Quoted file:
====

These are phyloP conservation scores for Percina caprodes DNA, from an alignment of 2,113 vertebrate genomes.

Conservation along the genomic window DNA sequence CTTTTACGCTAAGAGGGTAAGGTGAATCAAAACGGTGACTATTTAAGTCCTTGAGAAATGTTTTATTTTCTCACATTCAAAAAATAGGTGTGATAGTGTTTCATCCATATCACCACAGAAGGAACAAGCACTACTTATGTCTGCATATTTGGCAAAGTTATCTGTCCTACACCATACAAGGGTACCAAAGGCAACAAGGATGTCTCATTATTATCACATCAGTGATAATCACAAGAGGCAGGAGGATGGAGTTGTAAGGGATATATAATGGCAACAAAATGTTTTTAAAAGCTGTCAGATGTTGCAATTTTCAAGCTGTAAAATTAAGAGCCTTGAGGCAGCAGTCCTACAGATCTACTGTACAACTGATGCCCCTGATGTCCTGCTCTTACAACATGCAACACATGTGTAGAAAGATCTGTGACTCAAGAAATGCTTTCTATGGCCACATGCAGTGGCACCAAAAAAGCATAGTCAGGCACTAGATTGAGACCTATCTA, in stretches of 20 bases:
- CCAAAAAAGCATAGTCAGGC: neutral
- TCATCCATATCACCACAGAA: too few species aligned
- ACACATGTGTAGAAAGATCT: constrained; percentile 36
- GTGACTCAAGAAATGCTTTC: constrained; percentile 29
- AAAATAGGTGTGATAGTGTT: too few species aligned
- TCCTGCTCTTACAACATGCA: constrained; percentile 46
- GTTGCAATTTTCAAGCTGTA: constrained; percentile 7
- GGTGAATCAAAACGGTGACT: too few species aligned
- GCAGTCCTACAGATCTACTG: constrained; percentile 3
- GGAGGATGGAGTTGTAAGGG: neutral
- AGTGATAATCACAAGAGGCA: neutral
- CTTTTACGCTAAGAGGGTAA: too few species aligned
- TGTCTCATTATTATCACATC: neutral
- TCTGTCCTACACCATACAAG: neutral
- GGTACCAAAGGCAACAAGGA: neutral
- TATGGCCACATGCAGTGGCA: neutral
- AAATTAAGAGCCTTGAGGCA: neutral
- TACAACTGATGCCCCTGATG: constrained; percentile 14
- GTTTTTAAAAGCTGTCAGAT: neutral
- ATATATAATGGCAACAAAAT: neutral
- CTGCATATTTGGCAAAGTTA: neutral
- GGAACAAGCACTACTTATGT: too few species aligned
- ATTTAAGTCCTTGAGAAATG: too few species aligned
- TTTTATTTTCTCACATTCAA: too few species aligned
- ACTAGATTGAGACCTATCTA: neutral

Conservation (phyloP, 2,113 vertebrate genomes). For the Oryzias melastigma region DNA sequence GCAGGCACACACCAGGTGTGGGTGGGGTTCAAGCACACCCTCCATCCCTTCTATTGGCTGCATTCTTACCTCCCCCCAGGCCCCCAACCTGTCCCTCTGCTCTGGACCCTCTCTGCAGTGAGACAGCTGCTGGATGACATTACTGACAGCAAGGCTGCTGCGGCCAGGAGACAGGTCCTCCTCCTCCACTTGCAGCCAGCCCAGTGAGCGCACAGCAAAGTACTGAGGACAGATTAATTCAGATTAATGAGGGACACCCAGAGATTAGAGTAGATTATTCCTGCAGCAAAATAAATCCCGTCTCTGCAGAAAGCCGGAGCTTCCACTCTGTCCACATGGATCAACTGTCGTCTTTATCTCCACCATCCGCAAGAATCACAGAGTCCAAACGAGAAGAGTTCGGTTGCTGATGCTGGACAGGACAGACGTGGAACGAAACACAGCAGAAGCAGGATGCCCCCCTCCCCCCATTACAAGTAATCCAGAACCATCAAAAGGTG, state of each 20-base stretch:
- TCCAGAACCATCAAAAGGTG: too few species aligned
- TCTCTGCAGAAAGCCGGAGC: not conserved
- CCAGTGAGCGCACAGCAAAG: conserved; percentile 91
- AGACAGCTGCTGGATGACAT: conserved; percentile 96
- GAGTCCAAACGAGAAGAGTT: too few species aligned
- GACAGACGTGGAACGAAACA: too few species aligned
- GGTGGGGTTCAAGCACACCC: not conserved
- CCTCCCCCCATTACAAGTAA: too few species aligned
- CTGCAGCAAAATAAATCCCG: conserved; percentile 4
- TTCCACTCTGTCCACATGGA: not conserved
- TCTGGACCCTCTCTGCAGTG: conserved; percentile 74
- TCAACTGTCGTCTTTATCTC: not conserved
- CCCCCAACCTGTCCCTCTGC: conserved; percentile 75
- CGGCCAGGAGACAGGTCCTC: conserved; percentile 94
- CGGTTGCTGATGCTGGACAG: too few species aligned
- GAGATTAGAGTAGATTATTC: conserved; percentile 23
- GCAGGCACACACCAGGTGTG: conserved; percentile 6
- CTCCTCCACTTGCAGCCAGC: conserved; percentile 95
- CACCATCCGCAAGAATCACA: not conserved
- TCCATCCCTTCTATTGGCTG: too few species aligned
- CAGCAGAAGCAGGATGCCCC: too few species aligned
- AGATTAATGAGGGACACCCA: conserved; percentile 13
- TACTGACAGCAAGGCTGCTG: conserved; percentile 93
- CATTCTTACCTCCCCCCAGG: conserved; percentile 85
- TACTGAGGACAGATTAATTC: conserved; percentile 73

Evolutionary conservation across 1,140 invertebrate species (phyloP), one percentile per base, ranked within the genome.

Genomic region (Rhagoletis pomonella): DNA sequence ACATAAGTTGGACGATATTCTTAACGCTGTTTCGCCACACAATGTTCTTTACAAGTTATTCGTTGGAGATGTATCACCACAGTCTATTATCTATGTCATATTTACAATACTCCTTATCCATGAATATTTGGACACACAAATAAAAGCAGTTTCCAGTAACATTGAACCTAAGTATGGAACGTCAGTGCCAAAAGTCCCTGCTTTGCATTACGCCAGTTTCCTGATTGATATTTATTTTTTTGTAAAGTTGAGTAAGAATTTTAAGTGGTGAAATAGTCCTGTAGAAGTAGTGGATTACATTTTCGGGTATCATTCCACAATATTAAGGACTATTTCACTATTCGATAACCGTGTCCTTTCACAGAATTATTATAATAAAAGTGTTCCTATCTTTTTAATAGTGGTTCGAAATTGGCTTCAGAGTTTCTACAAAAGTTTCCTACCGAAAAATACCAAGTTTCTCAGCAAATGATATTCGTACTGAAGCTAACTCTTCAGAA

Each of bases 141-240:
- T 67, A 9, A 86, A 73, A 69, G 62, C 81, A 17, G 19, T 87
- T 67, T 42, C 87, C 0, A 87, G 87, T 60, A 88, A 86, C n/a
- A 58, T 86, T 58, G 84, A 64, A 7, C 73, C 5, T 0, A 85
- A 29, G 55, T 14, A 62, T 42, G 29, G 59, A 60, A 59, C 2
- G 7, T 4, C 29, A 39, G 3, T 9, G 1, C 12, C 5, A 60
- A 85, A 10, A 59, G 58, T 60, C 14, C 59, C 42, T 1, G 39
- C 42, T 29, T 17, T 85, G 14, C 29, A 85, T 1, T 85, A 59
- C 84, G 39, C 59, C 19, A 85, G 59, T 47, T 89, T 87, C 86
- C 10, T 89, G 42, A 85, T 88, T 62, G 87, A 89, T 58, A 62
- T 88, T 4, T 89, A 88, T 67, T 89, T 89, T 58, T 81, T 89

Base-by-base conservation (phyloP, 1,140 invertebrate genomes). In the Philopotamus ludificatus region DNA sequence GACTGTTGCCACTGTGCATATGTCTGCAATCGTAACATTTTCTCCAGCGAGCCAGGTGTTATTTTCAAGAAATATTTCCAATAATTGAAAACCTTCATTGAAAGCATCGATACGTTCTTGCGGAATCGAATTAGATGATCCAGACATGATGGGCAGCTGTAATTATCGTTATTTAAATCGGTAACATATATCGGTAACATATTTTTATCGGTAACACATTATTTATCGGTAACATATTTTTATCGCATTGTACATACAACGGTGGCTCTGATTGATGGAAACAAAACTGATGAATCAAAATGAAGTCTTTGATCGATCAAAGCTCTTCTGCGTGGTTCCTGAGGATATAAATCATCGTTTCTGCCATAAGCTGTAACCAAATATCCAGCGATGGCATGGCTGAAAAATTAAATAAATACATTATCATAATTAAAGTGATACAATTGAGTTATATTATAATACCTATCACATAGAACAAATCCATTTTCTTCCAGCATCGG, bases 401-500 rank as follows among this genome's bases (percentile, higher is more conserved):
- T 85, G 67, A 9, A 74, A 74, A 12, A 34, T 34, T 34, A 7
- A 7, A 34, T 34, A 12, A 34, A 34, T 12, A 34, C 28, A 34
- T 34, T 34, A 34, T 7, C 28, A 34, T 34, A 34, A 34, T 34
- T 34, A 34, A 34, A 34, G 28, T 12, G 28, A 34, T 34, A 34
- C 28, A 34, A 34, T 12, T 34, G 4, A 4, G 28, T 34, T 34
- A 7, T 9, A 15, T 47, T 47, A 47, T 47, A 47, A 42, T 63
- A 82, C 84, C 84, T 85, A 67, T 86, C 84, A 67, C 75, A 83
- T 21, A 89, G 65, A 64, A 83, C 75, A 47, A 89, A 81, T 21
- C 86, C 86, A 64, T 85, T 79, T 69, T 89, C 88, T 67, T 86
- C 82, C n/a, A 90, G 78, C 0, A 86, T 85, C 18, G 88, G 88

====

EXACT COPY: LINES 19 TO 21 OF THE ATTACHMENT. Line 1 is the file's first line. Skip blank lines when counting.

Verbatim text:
- AAATTAAGAGCCTTGAGGCA: neutral
- TACAACTGATGCCCCTGATG: constrained; percentile 14
- GTTTTTAAAAGCTGTCAGAT: neutral